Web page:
The Site for Home Theater and Movie Reviews
By Joe Lozito
Of course, a superhero needs a supervillain, and in this case it's Bullseye, a Irish assassin with a knack for hitting his targets with any handy prop - from a paper clip to an ace of spades. Colin Farrell brings the exact amount of passion and camp to the role that the rest of the film sorely lacks, but it is too little, too late. Rounding out the cast is TV's Jennifer Garner as Elektra, an interesting character in the comic, reduced to a standard " Buffy"-generation butt-kicker.
Director, and self-proclaimed comic book fan, Mark Steven Johnson stays true to the comic for the most part, creating a gloomy New York City which is a bit too CGI. Unfortunately, Mr. Johnson seems not to have the slightest inkling how to direct an action scene. The film's fights are so badly cut together that it's impossible to determine what's going on. I can't imagine why Mr. Johnson felt the need to move the camera so much; with a costumed hero, he could have put any martial arts stuntman behind the mask and made some really memorable fight scenes. Perhaps Mr. Johnson was trying to convey the hero's sensation of being without his sense of sight. But really, I think the direction is just sense-less.
After the success of "Spider-Man", Fox threw another $30 million behind the film. It's hard to imagine what it would have looked like without the extra funds, since a lot of the effects are only average. For some reason, Daredevil is able to bounce impossibly from building to building (like a certain popular web slinger) without crushing his skeleton on impact. Most of the film's production budget was obviously spent creating the exquisite "Shadow World" - the images that Daredevil is able to see using his other, heightened senses. The effect, which mimics sound waves outlining physical forms, is eye-poppingly good - particularly in a scene involving Ms. Garner in the rain. Unfortunately, the Shadow World is so good that it renders the rest of Daredevil somewhat bland. Worse still, our hero seems to be able to see so well - better than most people, in fact - that is makes Mr. Affleck's use of a cane somewhat comical. That may have been the point, but if so, it didn't work.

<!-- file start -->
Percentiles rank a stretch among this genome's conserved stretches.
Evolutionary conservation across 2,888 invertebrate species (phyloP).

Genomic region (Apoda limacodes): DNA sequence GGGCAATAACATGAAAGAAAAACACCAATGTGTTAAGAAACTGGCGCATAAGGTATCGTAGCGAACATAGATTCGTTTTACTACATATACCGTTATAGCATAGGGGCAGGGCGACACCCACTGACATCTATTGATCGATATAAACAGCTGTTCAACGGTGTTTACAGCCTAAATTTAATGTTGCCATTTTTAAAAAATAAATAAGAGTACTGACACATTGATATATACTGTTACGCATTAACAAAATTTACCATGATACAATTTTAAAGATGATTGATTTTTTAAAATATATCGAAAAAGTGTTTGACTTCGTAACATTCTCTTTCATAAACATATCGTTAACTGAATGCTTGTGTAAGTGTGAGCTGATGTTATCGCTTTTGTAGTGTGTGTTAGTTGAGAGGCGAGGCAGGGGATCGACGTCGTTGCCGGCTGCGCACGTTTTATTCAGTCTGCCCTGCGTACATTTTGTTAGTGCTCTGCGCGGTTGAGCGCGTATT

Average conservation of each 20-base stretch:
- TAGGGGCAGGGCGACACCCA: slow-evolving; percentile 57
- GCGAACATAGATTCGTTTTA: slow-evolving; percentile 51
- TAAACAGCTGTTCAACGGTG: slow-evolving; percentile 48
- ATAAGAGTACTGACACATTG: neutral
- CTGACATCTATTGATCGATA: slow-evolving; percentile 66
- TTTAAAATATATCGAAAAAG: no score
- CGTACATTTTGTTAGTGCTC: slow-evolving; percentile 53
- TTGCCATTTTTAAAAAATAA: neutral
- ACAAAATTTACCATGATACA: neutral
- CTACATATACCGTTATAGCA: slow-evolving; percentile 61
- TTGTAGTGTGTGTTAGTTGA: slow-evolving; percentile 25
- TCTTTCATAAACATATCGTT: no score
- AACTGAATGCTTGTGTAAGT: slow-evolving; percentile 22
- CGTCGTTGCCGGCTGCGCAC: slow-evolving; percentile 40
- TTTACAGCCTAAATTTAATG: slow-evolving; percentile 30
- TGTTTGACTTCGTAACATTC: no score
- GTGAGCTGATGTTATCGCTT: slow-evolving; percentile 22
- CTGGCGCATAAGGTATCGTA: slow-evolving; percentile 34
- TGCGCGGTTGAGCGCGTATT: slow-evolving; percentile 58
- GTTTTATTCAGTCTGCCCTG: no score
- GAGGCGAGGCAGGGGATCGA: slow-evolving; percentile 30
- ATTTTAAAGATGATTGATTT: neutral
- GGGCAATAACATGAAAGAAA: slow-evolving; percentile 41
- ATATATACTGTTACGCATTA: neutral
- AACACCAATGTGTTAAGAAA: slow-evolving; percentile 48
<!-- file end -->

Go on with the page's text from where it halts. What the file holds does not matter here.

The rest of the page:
The dialogue is so forgettable that it's difficult to determine which is the worst line in the script by Mr. Johnson and Brian Helgeland. For a short time they touch on the good idea of having Daredevil concerned that he is becoming "the bad guy". Like most of the interesting moments in the film, this is purloined directly from Frank Miller's Daredevil graphic novel. It's a shame the rest of the film wasn't copied from there. It might have been worth watching.
What did you think?
|Summary||Surprising no one except studio executives, Ben Affleck does not make a compelling addition to the cinema superhero pantheon. As the blind crime fighter of the title, Mr. Affleck wanders from one badly written scene to another trying in vain to compete with Colin Farrell's scenery-chewing bad guy and Jennifer Garner's gorgeous femme fatale.|
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